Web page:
Where and when was the picture most likely taken?  The Davis descendant who thought the photograph might have been a memento of a reunion at Langdon was unaware of Daniel’s long residence in the White Rock valley, but knew that his last years had been spent in Reno County, where he was buried in 1898.  A few years ago I was certain that the reunion must have happened in 1885.  My reasoning turns out to have been wrong, though 1885 may have been a lucky pick, exactly right or off the mark by only a year or two at most.

The picture has undergone wholesale retouching at some point in its history, erasing telltale details on the building behind the attendees.  However, on the extreme right side of the photo, instead of the clapboard siding we might expect to see, we can make out the seams of large limestone blocks of the sort used as building material at White Rock.  When I stopped looking specifically for G.A.R. encampments, I found that there were a number of soldier reunions held within a few miles of White Rock City between 1885 and 1887.  These were usually three-day affairs with music, games, mock battles, and orations by local dignitaries.  In 1885 there was a reunion at Scandia where Col. M. M. Miller gave the address.  Reunions were held at both Belleville and Mankato in 1887.  I was especially interested to learn that in September 1886 the Republican Valley Association of Soldiers and Sailors held their first annual reunion along the state line between Hardy, Nebraska, and Warwick, Kansas, at Camp Sherman, only a few miles from the already-fading settlement at White Rock.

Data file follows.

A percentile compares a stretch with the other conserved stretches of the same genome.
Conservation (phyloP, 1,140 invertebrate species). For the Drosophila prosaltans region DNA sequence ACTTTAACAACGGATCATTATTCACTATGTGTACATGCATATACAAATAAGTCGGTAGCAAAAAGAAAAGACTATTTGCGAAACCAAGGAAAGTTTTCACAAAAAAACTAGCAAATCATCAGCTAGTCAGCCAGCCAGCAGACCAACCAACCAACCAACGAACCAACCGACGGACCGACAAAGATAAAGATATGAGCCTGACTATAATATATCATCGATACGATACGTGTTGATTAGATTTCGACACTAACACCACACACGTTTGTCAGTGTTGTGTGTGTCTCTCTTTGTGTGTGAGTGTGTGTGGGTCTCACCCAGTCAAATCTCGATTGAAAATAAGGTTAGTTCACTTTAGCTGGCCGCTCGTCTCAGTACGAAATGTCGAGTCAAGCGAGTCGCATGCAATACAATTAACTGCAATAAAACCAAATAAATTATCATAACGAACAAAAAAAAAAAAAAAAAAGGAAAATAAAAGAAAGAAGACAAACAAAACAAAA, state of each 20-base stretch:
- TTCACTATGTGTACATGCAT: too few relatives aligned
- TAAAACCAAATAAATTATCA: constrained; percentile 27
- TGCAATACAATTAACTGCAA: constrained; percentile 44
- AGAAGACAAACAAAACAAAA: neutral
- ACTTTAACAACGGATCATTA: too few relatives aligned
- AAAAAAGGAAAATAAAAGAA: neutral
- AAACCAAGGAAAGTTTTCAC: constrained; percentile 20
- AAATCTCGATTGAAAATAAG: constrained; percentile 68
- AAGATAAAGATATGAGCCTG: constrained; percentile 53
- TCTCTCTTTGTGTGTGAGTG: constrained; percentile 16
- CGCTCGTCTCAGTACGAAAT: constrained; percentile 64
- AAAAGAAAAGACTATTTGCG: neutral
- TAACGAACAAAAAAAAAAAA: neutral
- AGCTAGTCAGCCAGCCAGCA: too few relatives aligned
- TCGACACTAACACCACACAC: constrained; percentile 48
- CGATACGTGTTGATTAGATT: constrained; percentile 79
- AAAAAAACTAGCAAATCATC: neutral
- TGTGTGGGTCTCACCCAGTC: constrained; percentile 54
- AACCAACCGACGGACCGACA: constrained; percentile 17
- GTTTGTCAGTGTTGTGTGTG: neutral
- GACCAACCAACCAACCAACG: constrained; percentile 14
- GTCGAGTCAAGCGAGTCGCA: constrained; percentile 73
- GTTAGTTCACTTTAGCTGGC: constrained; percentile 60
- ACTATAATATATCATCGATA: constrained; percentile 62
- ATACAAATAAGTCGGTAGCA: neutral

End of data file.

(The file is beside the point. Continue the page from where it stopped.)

Dignitaries 2

The identification of dignitaries on the front row of the group portrait would provide valuable clues as to the time and place of the side-trip we seem to be witnessing.  If any of the the men turns out to be Col. Miller from Clay Center, then the reunion might have been the one held in Scandia in 1885.  If one of them is Judge Borton from Clyde or E. B. Towle from Belleville, then it was most likely the Republic Co. Old Settlers Reunion at Belleville in 1887.  Speakers for the 1886 affair between Hardy and Warwick included A. B. Wilder of Scandia, J. F. Close from Belleville, and Rev. J. B. Alumbaugh of Warwick.  Unfortunately, I haven’t found likenesses of any of those distinguished gentlemen to compare with the faces in the reunion photograph.

Such reunions were heavily attended by former soldiers from the region.  The picture we have, thanks to Richard A. Davis, CPA, seems to record a visit by some august guests to a town near the reunion site, which several local citizens and reunion attendees are proudly showing off.  We could be seeing a photo-op on the streets of Warwick or Hardy.  However, the presence of Thomas Lovewell and Daniel Davis among the crowd seems to increase the odds that this may be the only photographic glimpse I’ve ever seen of White Rock City.*

*As I discovered in time for the very next blog entry, the site of the picture is apparently Republic City, now known simply as Republic.  The reason so few soldiers are included in the group shot is that the occasion was not a reunion or encampment, but the regularly scheduled meeting of the local G.A.R. post.

*Ronald Becher implies that “sock it to ‘em” may have been another way of saying “make ‘em pay,” but in a very literal sense.  The merchants at Columbus were known for using almost any pretext to jack up prices on their merchandise.    

© Dale Switzer 2023